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Hartz: The liberal tradition in America

Disclaimer. Don't rely on these old notes in lieu of reading the literature, but they can jog your memory. As a grad student long ago, my peers and I collaborated to write and exchange summaries of political science research. I posted them to a wiki-style website. "Wikisum" is now dead but archived here. I cannot vouch for these notes' accuracy, nor can I even say who wrote them. If you have more recent summaries to add to this collection, send them my way I guess. Sorry for the ads; they cover the costs of keeping this online.

Hartz. 1955. The liberal tradition in America.

In Brief

Because Americans never struggled with feudalism, American society didn't ever have to overcome a stubborn, confining social order. Americans fought for independence, true; but they never had a social revolution, only a political one. In contrast with Europe, America is a democracy of consensus, where both parties are liberals at heart. Just as Jefferson said, we are all Republicans and we are all Federalists. Both the "liberalism" and "conservatism" in American politics are mere wings of an overarching liberal mindset.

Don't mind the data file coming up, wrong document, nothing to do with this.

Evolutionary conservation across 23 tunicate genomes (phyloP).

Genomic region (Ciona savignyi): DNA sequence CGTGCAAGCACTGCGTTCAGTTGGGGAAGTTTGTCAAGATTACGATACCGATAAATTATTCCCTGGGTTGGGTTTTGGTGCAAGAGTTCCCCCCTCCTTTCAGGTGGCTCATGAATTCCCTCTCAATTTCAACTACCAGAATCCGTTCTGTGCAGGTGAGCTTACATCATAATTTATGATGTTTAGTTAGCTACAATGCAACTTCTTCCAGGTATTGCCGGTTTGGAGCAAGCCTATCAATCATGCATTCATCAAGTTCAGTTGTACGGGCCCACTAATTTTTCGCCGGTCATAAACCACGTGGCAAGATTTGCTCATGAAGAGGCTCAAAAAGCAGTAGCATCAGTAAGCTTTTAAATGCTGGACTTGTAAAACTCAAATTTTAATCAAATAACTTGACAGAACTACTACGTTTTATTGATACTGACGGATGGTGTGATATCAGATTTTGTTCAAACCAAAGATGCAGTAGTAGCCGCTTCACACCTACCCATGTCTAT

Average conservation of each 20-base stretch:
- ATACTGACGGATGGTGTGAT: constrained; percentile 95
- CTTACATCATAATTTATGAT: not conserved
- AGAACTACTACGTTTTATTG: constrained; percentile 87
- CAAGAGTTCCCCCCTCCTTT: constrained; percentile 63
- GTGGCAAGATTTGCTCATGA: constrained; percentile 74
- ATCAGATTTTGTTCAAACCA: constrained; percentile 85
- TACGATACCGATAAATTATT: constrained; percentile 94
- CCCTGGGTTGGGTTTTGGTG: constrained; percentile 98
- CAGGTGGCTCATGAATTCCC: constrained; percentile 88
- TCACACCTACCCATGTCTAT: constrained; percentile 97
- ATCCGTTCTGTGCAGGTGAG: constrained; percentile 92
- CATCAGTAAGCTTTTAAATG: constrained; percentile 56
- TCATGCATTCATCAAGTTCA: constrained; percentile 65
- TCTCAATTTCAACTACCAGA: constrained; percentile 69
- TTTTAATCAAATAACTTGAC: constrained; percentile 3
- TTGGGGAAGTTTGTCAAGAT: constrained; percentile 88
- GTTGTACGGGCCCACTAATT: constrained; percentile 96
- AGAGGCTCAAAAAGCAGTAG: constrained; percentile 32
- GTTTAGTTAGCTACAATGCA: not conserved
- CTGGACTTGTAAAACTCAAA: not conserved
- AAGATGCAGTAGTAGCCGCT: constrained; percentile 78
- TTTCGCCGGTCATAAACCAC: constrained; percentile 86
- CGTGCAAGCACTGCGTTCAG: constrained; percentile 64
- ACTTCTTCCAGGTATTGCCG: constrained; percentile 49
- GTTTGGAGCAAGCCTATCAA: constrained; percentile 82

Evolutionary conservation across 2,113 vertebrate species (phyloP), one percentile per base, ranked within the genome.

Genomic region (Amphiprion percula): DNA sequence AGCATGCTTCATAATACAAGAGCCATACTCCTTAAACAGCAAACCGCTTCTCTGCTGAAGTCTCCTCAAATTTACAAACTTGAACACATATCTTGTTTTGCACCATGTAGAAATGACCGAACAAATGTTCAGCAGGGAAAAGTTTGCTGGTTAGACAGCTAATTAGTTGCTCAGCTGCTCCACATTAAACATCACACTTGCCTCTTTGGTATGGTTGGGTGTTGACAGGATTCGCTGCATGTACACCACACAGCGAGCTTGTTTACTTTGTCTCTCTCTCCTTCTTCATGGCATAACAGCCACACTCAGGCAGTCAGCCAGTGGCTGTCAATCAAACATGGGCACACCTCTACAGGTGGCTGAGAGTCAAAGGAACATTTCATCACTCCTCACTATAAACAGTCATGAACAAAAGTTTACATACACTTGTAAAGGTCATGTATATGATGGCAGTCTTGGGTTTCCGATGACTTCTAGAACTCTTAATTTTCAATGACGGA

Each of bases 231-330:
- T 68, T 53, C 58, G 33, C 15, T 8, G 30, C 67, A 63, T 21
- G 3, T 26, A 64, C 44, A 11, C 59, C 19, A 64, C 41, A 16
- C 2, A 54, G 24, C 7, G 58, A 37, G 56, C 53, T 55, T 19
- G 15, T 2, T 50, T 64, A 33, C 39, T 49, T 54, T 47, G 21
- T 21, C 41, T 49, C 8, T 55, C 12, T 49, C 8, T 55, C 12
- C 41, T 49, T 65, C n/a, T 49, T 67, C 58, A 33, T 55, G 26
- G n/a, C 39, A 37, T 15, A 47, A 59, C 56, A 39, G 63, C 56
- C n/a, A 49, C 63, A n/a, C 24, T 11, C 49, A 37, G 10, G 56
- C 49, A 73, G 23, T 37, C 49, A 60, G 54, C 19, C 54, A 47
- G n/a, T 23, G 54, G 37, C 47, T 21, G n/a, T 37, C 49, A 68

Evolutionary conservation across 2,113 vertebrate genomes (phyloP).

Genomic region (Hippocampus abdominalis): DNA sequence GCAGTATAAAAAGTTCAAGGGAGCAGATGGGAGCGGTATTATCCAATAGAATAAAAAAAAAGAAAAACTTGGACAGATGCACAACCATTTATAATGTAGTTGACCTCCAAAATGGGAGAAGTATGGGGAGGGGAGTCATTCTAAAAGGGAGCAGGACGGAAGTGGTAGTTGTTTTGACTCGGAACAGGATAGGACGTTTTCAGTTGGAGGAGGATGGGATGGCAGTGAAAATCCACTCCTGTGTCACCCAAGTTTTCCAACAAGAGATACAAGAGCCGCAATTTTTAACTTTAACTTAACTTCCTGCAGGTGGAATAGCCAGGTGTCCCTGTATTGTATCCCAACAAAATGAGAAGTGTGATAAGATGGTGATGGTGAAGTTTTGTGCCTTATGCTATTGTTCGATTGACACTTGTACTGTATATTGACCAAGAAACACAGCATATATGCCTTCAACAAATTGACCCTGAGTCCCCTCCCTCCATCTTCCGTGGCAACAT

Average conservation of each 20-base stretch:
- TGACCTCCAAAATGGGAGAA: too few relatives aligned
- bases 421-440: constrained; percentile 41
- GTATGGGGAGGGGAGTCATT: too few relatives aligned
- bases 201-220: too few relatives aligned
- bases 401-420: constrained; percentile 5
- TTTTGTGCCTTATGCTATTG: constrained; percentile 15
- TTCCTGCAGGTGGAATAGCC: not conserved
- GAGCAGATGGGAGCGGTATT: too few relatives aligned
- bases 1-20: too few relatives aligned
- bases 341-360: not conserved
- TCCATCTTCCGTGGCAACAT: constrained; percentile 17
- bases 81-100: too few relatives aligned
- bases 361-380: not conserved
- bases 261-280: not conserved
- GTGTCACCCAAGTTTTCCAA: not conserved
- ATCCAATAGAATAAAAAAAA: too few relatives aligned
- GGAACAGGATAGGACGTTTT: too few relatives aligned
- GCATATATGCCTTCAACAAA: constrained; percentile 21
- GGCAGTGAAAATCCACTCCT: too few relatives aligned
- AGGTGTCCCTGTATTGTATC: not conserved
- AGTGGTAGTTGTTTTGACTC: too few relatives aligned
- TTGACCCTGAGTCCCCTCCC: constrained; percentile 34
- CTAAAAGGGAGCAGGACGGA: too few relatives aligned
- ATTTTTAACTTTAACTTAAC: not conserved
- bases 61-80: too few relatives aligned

For reasons like this, Marx and the socialists were wrong to expect a social revolution in America.


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Tags

Hartz, Louis (author)Political ScienceAmerican PoliticsLiberalismSocial CleavagesAmerican ExceptionalismCulturePublic OpinionPolitical Values

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